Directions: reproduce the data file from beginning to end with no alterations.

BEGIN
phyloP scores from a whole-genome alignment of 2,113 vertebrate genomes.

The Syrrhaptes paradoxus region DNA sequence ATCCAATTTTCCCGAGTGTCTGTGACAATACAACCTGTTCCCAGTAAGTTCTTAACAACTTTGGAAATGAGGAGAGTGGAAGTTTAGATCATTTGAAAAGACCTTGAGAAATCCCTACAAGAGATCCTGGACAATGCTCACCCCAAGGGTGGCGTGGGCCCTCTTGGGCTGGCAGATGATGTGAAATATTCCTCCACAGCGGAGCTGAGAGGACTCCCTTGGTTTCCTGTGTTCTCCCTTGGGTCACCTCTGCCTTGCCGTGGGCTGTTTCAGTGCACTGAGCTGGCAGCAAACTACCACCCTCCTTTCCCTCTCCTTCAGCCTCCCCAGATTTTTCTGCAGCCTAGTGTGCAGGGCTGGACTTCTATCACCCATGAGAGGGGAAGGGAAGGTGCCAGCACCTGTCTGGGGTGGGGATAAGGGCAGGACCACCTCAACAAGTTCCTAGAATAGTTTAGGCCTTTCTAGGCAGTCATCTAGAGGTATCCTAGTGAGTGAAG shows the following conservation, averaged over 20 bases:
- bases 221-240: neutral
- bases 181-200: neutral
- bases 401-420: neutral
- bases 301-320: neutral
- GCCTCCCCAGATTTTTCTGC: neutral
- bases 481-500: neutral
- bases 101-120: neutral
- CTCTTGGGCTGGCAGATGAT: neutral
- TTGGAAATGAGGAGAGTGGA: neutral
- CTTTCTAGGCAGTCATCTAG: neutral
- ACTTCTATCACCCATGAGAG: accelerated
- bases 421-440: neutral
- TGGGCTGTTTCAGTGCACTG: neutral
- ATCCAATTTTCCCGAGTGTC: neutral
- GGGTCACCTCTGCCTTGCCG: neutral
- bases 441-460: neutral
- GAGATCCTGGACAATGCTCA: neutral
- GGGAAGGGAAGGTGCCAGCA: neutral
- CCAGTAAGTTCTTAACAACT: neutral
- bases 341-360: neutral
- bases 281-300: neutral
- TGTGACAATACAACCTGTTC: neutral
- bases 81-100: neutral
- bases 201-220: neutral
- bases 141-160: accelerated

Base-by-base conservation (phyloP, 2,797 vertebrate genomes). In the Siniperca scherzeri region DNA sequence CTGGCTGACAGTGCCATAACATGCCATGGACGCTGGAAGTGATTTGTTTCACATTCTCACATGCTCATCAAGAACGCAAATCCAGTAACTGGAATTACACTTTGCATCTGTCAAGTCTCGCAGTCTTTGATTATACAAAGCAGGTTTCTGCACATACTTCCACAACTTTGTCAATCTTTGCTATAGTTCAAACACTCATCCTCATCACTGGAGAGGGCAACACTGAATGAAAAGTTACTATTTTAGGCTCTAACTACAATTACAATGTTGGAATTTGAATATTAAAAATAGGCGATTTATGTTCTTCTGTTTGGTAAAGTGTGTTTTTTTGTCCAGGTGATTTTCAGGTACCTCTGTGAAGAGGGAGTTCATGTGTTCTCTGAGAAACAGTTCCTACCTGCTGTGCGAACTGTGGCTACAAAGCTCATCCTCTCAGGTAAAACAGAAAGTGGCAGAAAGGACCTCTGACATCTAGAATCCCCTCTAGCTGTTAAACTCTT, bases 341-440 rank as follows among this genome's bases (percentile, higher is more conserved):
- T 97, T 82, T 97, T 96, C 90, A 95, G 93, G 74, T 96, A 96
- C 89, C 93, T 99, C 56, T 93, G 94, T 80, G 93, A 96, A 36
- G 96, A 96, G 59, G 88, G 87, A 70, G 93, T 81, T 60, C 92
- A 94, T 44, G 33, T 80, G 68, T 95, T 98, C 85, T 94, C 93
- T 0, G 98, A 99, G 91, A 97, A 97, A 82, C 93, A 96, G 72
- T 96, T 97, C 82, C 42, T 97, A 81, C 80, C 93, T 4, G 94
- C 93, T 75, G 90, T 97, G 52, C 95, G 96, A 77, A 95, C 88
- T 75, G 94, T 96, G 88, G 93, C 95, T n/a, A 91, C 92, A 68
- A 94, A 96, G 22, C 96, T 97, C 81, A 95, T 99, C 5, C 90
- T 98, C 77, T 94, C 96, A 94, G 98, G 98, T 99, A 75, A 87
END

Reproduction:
phyloP scores from a whole-genome alignment of 2,113 vertebrate genomes.

The Syrrhaptes paradoxus region DNA sequence ATCCAATTTTCCCGAGTGTCTGTGACAATACAACCTGTTCCCAGTAAGTTCTTAACAACTTTGGAAATGAGGAGAGTGGAAGTTTAGATCATTTGAAAAGACCTTGAGAAATCCCTACAAGAGATCCTGGACAATGCTCACCCCAAGGGTGGCGTGGGCCCTCTTGGGCTGGCAGATGATGTGAAATATTCCTCCACAGCGGAGCTGAGAGGACTCCCTTGGTTTCCTGTGTTCTCCCTTGGGTCACCTCTGCCTTGCCGTGGGCTGTTTCAGTGCACTGAGCTGGCAGCAAACTACCACCCTCCTTTCCCTCTCCTTCAGCCTCCCCAGATTTTTCTGCAGCCTAGTGTGCAGGGCTGGACTTCTATCACCCATGAGAGGGGAAGGGAAGGTGCCAGCACCTGTCTGGGGTGGGGATAAGGGCAGGACCACCTCAACAAGTTCCTAGAATAGTTTAGGCCTTTCTAGGCAGTCATCTAGAGGTATCCTAGTGAGTGAAG shows the following conservation, averaged over 20 bases:
- bases 221-240: neutral
- bases 181-200: neutral
- bases 401-420: neutral
- bases 301-320: neutral
- GCCTCCCCAGATTTTTCTGC: neutral
- bases 481-500: neutral
- bases 101-120: neutral
- CTCTTGGGCTGGCAGATGAT: neutral
- TTGGAAATGAGGAGAGTGGA: neutral
- CTTTCTAGGCAGTCATCTAG: neutral
- ACTTCTATCACCCATGAGAG: accelerated
- bases 421-440: neutral
- TGGGCTGTTTCAGTGCACTG: neutral
- ATCCAATTTTCCCGAGTGTC: neutral
- GGGTCACCTCTGCCTTGCCG: neutral
- bases 441-460: neutral
- GAGATCCTGGACAATGCTCA: neutral
- GGGAAGGGAAGGTGCCAGCA: neutral
- CCAGTAAGTTCTTAACAACT: neutral
- bases 341-360: neutral
- bases 281-300: neutral
- TGTGACAATACAACCTGTTC: neutral
- bases 81-100: neutral
- bases 201-220: neutral
- bases 141-160: accelerated

Base-by-base conservation (phyloP, 2,797 vertebrate genomes). In the Siniperca scherzeri region DNA sequence CTGGCTGACAGTGCCATAACATGCCATGGACGCTGGAAGTGATTTGTTTCACATTCTCACATGCTCATCAAGAACGCAAATCCAGTAACTGGAATTACACTTTGCATCTGTCAAGTCTCGCAGTCTTTGATTATACAAAGCAGGTTTCTGCACATACTTCCACAACTTTGTCAATCTTTGCTATAGTTCAAACACTCATCCTCATCACTGGAGAGGGCAACACTGAATGAAAAGTTACTATTTTAGGCTCTAACTACAATTACAATGTTGGAATTTGAATATTAAAAATAGGCGATTTATGTTCTTCTGTTTGGTAAAGTGTGTTTTTTTGTCCAGGTGATTTTCAGGTACCTCTGTGAAGAGGGAGTTCATGTGTTCTCTGAGAAACAGTTCCTACCTGCTGTGCGAACTGTGGCTACAAAGCTCATCCTCTCAGGTAAAACAGAAAGTGGCAGAAAGGACCTCTGACATCTAGAATCCCCTCTAGCTGTTAAACTCTT, bases 341-440 rank as follows among this genome's bases (percentile, higher is more conserved):
- T 97, T 82, T 97, T 96, C 90, A 95, G 93, G 74, T 96, A 96
- C 89, C 93, T 99, C 56, T 93, G 94, T 80, G 93, A 96, A 36
- G 96, A 96, G 59, G 88, G 87, A 70, G 93, T 81, T 60, C 92
- A 94, T 44, G 33, T 80, G 68, T 95, T 98, C 85, T 94, C 93
- T 0, G 98, A 99, G 91, A 97, A 97, A 82, C 93, A 96, G 72
- T 96, T 97, C 82, C 42, T 97, A 81, C 80, C 93, T 4, G 94
- C 93, T 75, G 90, T 97, G 52, C 95, G 96, A 77, A 95, C 88
- T 75, G 94, T 96, G 88, G 93, C 95, T n/a, A 91, C 92, A 68
- A 94, A 96, G 22, C 96, T 97, C 81, A 95, T 99, C 5, C 90
- T 98, C 77, T 94, C 96, A 94, G 98, G 98, T 99, A 75, A 87